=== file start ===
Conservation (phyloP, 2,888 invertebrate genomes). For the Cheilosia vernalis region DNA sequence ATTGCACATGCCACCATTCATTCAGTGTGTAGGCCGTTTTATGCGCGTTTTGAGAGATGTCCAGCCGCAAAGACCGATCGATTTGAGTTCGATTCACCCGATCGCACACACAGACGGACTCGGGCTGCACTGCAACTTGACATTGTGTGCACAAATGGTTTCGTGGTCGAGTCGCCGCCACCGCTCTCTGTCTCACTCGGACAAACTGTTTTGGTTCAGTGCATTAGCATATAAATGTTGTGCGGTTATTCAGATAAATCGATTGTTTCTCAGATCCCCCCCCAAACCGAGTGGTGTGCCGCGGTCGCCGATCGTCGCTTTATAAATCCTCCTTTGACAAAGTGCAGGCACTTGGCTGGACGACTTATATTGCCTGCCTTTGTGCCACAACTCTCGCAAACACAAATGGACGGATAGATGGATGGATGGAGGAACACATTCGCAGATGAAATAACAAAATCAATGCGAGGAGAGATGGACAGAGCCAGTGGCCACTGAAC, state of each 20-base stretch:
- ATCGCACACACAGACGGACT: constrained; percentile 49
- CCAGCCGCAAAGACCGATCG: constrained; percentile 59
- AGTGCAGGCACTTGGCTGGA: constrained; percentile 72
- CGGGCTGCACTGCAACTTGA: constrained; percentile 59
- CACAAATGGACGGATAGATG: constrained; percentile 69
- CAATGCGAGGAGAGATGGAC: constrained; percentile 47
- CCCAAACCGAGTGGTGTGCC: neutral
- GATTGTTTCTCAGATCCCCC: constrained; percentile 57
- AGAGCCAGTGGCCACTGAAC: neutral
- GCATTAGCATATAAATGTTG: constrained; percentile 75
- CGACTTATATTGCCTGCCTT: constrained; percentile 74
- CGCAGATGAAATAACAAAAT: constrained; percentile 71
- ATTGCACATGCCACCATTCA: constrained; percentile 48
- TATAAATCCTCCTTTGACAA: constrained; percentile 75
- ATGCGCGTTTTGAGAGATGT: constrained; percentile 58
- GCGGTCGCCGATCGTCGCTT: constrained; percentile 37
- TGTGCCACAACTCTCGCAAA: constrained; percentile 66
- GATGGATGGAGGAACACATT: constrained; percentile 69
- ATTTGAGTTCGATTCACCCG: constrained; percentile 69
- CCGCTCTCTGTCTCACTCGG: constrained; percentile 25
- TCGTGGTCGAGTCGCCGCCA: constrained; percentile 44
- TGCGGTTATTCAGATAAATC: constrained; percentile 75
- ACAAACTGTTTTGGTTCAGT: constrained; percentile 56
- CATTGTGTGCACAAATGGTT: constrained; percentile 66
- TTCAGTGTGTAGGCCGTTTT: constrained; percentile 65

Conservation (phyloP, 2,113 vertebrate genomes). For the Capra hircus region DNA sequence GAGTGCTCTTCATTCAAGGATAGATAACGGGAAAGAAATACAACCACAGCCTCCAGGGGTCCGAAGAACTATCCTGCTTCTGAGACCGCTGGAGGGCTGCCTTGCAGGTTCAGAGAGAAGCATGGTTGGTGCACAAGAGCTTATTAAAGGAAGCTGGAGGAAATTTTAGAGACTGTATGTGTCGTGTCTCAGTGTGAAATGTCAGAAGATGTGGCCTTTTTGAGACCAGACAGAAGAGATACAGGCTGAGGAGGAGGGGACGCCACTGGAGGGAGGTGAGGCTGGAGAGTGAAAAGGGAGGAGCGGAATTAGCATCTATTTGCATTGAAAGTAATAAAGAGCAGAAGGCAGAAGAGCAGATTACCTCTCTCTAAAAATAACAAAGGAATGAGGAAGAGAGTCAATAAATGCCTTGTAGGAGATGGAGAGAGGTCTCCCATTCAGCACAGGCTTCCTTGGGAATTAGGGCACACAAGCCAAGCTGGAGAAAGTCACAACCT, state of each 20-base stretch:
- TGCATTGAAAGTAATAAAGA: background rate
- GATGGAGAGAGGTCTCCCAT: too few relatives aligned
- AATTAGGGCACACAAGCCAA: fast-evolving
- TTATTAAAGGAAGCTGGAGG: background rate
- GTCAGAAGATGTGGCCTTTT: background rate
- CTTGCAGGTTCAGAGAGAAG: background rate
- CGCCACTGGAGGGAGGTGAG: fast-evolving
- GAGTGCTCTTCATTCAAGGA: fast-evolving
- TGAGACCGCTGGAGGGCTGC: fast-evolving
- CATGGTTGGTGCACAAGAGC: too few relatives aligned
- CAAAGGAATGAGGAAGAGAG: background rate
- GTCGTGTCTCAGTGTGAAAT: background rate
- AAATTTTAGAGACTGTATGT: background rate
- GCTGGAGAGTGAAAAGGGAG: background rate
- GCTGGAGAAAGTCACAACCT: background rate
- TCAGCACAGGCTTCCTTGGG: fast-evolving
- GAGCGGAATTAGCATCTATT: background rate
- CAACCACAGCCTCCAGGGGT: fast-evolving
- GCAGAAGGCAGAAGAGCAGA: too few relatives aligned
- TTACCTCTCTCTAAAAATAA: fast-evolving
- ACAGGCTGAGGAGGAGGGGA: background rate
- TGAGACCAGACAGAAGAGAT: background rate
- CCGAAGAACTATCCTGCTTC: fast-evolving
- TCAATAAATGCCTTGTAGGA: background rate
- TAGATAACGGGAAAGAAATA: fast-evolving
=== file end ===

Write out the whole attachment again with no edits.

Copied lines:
Conservation (phyloP, 2,888 invertebrate genomes). For the Cheilosia vernalis region DNA sequence ATTGCACATGCCACCATTCATTCAGTGTGTAGGCCGTTTTATGCGCGTTTTGAGAGATGTCCAGCCGCAAAGACCGATCGATTTGAGTTCGATTCACCCGATCGCACACACAGACGGACTCGGGCTGCACTGCAACTTGACATTGTGTGCACAAATGGTTTCGTGGTCGAGTCGCCGCCACCGCTCTCTGTCTCACTCGGACAAACTGTTTTGGTTCAGTGCATTAGCATATAAATGTTGTGCGGTTATTCAGATAAATCGATTGTTTCTCAGATCCCCCCCCAAACCGAGTGGTGTGCCGCGGTCGCCGATCGTCGCTTTATAAATCCTCCTTTGACAAAGTGCAGGCACTTGGCTGGACGACTTATATTGCCTGCCTTTGTGCCACAACTCTCGCAAACACAAATGGACGGATAGATGGATGGATGGAGGAACACATTCGCAGATGAAATAACAAAATCAATGCGAGGAGAGATGGACAGAGCCAGTGGCCACTGAAC, state of each 20-base stretch:
- ATCGCACACACAGACGGACT: constrained; percentile 49
- CCAGCCGCAAAGACCGATCG: constrained; percentile 59
- AGTGCAGGCACTTGGCTGGA: constrained; percentile 72
- CGGGCTGCACTGCAACTTGA: constrained; percentile 59
- CACAAATGGACGGATAGATG: constrained; percentile 69
- CAATGCGAGGAGAGATGGAC: constrained; percentile 47
- CCCAAACCGAGTGGTGTGCC: neutral
- GATTGTTTCTCAGATCCCCC: constrained; percentile 57
- AGAGCCAGTGGCCACTGAAC: neutral
- GCATTAGCATATAAATGTTG: constrained; percentile 75
- CGACTTATATTGCCTGCCTT: constrained; percentile 74
- CGCAGATGAAATAACAAAAT: constrained; percentile 71
- ATTGCACATGCCACCATTCA: constrained; percentile 48
- TATAAATCCTCCTTTGACAA: constrained; percentile 75
- ATGCGCGTTTTGAGAGATGT: constrained; percentile 58
- GCGGTCGCCGATCGTCGCTT: constrained; percentile 37
- TGTGCCACAACTCTCGCAAA: constrained; percentile 66
- GATGGATGGAGGAACACATT: constrained; percentile 69
- ATTTGAGTTCGATTCACCCG: constrained; percentile 69
- CCGCTCTCTGTCTCACTCGG: constrained; percentile 25
- TCGTGGTCGAGTCGCCGCCA: constrained; percentile 44
- TGCGGTTATTCAGATAAATC: constrained; percentile 75
- ACAAACTGTTTTGGTTCAGT: constrained; percentile 56
- CATTGTGTGCACAAATGGTT: constrained; percentile 66
- TTCAGTGTGTAGGCCGTTTT: constrained; percentile 65

Conservation (phyloP, 2,113 vertebrate genomes). For the Capra hircus region DNA sequence GAGTGCTCTTCATTCAAGGATAGATAACGGGAAAGAAATACAACCACAGCCTCCAGGGGTCCGAAGAACTATCCTGCTTCTGAGACCGCTGGAGGGCTGCCTTGCAGGTTCAGAGAGAAGCATGGTTGGTGCACAAGAGCTTATTAAAGGAAGCTGGAGGAAATTTTAGAGACTGTATGTGTCGTGTCTCAGTGTGAAATGTCAGAAGATGTGGCCTTTTTGAGACCAGACAGAAGAGATACAGGCTGAGGAGGAGGGGACGCCACTGGAGGGAGGTGAGGCTGGAGAGTGAAAAGGGAGGAGCGGAATTAGCATCTATTTGCATTGAAAGTAATAAAGAGCAGAAGGCAGAAGAGCAGATTACCTCTCTCTAAAAATAACAAAGGAATGAGGAAGAGAGTCAATAAATGCCTTGTAGGAGATGGAGAGAGGTCTCCCATTCAGCACAGGCTTCCTTGGGAATTAGGGCACACAAGCCAAGCTGGAGAAAGTCACAACCT, state of each 20-base stretch:
- TGCATTGAAAGTAATAAAGA: background rate
- GATGGAGAGAGGTCTCCCAT: too few relatives aligned
- AATTAGGGCACACAAGCCAA: fast-evolving
- TTATTAAAGGAAGCTGGAGG: background rate
- GTCAGAAGATGTGGCCTTTT: background rate
- CTTGCAGGTTCAGAGAGAAG: background rate
- CGCCACTGGAGGGAGGTGAG: fast-evolving
- GAGTGCTCTTCATTCAAGGA: fast-evolving
- TGAGACCGCTGGAGGGCTGC: fast-evolving
- CATGGTTGGTGCACAAGAGC: too few relatives aligned
- CAAAGGAATGAGGAAGAGAG: background rate
- GTCGTGTCTCAGTGTGAAAT: background rate
- AAATTTTAGAGACTGTATGT: background rate
- GCTGGAGAGTGAAAAGGGAG: background rate
- GCTGGAGAAAGTCACAACCT: background rate
- TCAGCACAGGCTTCCTTGGG: fast-evolving
- GAGCGGAATTAGCATCTATT: background rate
- CAACCACAGCCTCCAGGGGT: fast-evolving
- GCAGAAGGCAGAAGAGCAGA: too few relatives aligned
- TTACCTCTCTCTAAAAATAA: fast-evolving
- ACAGGCTGAGGAGGAGGGGA: background rate
- TGAGACCAGACAGAAGAGAT: background rate
- CCGAAGAACTATCCTGCTTC: fast-evolving
- TCAATAAATGCCTTGTAGGA: background rate
- TAGATAACGGGAAAGAAATA: fast-evolving